Tuition per semester for an Idaho resident: approx $3,500
Tuition per semester for a non-Idaho resident: approx $10,000
Learn more about Boise State University
College of Western Idaho: Known as Idaho's largest community college, CWI is located in Nampa, just a short drive from Boise proper (and easily commutable). But there are several community locations sprinkled throughout the Treasure Valley. CWI offers over 60 academic transfer and professional-technical programs and students can expect everything from GED help to career training on campus.
Cost per credit for Idaho residents: $136
Cost per credit for non-Idaho residents: $300
Learn more about the College of Western Idaho
Boise Bible College: BBC is an accredited institution, located right here in Boise, that specializes in training students for a ministry career. This private institution currently enrolls about 200 students (most of which come from the pacific northwest—though they have had a few international students).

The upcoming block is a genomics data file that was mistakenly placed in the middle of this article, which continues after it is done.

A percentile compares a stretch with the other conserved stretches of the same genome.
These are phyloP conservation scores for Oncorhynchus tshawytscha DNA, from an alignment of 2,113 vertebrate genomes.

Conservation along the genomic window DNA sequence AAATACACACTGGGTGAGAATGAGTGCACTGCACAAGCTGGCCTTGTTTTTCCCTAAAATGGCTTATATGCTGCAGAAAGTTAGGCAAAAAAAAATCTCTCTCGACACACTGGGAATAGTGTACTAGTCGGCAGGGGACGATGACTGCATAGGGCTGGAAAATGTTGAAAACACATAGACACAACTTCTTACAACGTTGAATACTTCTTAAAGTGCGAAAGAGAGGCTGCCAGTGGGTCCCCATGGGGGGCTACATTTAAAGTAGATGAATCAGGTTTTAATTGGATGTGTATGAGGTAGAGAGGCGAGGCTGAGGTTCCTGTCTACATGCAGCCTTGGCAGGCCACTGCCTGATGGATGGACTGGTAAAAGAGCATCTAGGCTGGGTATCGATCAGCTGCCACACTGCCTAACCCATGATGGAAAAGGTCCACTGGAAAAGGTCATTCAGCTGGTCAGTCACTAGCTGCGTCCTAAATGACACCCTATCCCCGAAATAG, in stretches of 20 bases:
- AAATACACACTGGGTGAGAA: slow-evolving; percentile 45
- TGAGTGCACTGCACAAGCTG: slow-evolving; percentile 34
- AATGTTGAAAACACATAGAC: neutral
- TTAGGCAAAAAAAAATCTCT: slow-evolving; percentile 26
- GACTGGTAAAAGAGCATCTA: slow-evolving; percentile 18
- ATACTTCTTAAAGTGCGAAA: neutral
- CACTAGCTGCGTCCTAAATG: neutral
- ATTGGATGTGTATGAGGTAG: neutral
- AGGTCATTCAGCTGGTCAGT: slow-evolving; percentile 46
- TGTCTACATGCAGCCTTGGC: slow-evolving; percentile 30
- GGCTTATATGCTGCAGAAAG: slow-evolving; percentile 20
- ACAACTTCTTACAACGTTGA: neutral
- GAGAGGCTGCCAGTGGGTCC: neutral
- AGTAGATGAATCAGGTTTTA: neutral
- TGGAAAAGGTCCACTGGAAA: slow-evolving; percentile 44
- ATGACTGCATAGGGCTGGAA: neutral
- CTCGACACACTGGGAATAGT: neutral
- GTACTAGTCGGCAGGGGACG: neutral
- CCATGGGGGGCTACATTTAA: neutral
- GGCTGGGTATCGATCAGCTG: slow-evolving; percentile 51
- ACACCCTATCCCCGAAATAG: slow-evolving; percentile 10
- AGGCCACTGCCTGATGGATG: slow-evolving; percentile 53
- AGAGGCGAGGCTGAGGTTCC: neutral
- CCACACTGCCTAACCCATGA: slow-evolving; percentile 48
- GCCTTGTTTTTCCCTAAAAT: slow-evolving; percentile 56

Cost per credit hour: approx $375 ($4,500 per full semester)
Learn more about Boise Bible College
Northwest Nazarene University: Located in Nampa, NNU is a Christian liberal arts college that caters to undergraduates, graduates, online learners, and concurrent credit high school students alike (totalling to more than 10,000 students enrolled). As you might assume, they focus on both education and spirituality.
Tuition per semester: approx $14,000
Learn more about Northwest Nazarene University
Stevens-Henager College: While headquartered in Utah, Stevens-Henager College has a campus located right here in Boise. Through online and on-campus programs, students can strive for an Associate's, Bachelor's, or Master's degree. However, it should be noted that while Stevens-Henager is accredited by the Accrediting Commission of Career Schools and Colleges, it is not regionally accredited—which can make transferring credits a bit tricky.
Tuition per semester: varies
Learn more about Stevens-Henager College